DAVENPORT, Iowa (AP) — Look at the front of a quilt and you see colorful pieces of fabric arranged to make a pleasing work of art.

Step closer and you may see another type of art: stitches in the shape of stars, swirls or other patterns.

Increasingly, the stitching – or “quilting” – that attaches the front of a piece to the back with batting in between is getting increasing attention. Whereas quilters once stitched their own quilts by hand or by using a regular sewing machine, many now pay to have that work done by a specialist using a computerized, long-arm quilting machine that does things beyond what’s possible with either of the other two methods.

The Quad-City Times reports that long-arming is faster and, with a computer, can create literally thousands of different designs, pre-programmed or custom.

Among the Quad-Cities’ “long armers” is Dawn Thompson, of rural Davenport, who bought her 14-foot machine three years ago.

You can see her work and that of other area quilters on Friday-Saturday, Sept. 16-17, when the Mississippi Valley Quilters Guild presents its first show in four years at the Mississippi Valley Fairgrounds, 2815 W. Locust St., Davenport.

The show will include 400 quilts, vendors, second-hand treasures, demonstrations, appraisals, a raffle quilt, gift basket raffles and charity auctions. Featured quilters are Beulah Spaulding and Gloria Kloos.

Normally the guild presents a show every other year, but the 2020 event was canceled because of COVID-19. Quilters like Thompson are ready for the show with pent-up enthusiasm. “Once it gets in your skin, it’s like you can’t get rid of it,” Thompson said of her hobby. She is entering eight items.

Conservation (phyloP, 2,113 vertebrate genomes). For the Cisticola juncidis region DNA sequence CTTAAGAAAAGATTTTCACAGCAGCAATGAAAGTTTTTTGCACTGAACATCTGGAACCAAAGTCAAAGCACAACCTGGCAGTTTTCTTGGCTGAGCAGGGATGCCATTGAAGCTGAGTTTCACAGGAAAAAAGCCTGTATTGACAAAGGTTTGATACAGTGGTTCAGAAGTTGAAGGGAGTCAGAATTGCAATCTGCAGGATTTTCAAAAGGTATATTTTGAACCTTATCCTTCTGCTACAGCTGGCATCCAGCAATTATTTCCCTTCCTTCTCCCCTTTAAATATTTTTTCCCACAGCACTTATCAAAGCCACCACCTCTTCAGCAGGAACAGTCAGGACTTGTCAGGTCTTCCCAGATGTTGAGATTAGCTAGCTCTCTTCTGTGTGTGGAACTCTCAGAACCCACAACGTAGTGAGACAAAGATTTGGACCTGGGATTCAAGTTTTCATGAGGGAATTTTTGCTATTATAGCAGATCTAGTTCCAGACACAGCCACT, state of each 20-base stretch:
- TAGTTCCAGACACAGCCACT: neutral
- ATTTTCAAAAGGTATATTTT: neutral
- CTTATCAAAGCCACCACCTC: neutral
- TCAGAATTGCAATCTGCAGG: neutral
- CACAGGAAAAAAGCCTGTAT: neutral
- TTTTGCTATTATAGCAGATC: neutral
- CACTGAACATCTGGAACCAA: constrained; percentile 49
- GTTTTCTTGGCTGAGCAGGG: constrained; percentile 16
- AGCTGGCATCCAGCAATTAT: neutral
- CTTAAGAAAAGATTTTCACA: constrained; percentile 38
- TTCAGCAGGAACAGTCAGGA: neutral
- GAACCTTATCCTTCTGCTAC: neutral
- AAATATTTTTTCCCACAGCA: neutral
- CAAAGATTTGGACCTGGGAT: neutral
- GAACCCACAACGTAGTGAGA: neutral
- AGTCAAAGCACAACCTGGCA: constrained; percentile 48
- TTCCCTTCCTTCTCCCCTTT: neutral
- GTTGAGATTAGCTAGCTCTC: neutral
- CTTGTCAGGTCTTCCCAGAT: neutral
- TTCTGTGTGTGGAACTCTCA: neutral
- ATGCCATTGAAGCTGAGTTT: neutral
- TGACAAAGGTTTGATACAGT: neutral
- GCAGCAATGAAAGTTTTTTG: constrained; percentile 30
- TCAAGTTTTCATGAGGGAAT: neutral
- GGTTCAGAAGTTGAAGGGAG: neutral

Not every quilter becomes a “long armer” for several reasons, beginning with the cost of the machines, which can range from about $2,000 on up to $40,000. The machines also take up a lot of space. Thompson’s is so large that delivery people had to thread it through an egress window to get it into her home’s lower level. And, this type of quilting is a specialty that not everyone who makes a quilt wants to take the time to master.

For Thompson, though, it’s a joy, and a visitor can sense that as she explains how her machine works. Her words flow faster and with more detail. She demonstrates how all layers of a quilt are placed on rollers so that they can be sewn at the same time and how once everything is set up, including the computerized pattern, she can literally walk away and the machine will keep quilting, moving the needle but not the fabric.

Thompson’s machine holds about 1,300 patterns, and with a press of a button, she can make them larger or smaller to fit the space. “It’s amazing what you can do with these programs,” she said. “It’s fun to experiment with it all.”

Long-armers typically charge customers 1.5 to 5 cents per square inch, depending on complexity. It’s important that their work be of high quality because when a quilt is judged in competition, the “quilting” – as opposed to the “piecing” on the front — is one of the criteria.

In addition to long-arming, Thompson pieces quilts for herself, friends and family, and she also is among more than a dozen guild members who make Quilts of Valor to be awarded to service members and veterans. In addition, she makes quilts given to charity, and she is among quilters who contributed work to the show’s raffle quilt.

Long-arming, though, has really caught her fancy.

“It’s still a hobby for me,” she said. “I don’t know if I’d enjoy this as much if I had to do it.”

The name for her business? Endless Joy.